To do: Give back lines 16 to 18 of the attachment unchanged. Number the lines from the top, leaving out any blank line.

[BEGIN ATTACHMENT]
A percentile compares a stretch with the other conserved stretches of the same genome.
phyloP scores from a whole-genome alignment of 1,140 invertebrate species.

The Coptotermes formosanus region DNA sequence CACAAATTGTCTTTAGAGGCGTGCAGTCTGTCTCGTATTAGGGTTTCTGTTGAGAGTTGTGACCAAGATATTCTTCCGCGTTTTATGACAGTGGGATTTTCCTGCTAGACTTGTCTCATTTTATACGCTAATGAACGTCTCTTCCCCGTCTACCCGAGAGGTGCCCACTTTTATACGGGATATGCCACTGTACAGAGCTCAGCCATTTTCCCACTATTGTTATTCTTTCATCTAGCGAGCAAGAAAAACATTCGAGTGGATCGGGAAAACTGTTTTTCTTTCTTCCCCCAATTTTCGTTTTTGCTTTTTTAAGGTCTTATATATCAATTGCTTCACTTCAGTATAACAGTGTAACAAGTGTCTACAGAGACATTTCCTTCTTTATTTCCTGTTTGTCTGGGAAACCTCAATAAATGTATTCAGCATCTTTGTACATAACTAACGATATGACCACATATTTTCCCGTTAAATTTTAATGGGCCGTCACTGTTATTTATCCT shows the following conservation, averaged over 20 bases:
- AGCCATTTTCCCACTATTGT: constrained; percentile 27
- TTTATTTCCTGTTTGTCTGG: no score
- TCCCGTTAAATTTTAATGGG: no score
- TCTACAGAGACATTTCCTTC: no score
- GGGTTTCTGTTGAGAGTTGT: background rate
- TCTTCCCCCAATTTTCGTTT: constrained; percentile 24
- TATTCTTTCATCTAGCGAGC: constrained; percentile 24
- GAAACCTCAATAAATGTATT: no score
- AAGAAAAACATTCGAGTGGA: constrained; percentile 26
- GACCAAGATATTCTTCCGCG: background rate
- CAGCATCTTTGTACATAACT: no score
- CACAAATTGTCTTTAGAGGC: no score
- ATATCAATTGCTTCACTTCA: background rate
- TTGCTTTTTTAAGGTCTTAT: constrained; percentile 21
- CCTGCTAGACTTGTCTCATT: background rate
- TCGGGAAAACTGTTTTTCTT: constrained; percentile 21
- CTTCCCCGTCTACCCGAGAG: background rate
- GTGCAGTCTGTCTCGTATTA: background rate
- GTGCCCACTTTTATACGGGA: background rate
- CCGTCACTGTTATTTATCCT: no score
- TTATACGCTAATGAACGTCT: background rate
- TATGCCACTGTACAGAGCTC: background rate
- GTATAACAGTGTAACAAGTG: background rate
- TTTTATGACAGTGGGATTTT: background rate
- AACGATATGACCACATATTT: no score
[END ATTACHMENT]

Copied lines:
- ATATCAATTGCTTCACTTCA: background rate
- TTGCTTTTTTAAGGTCTTAT: constrained; percentile 21
- CCTGCTAGACTTGTCTCATT: background rate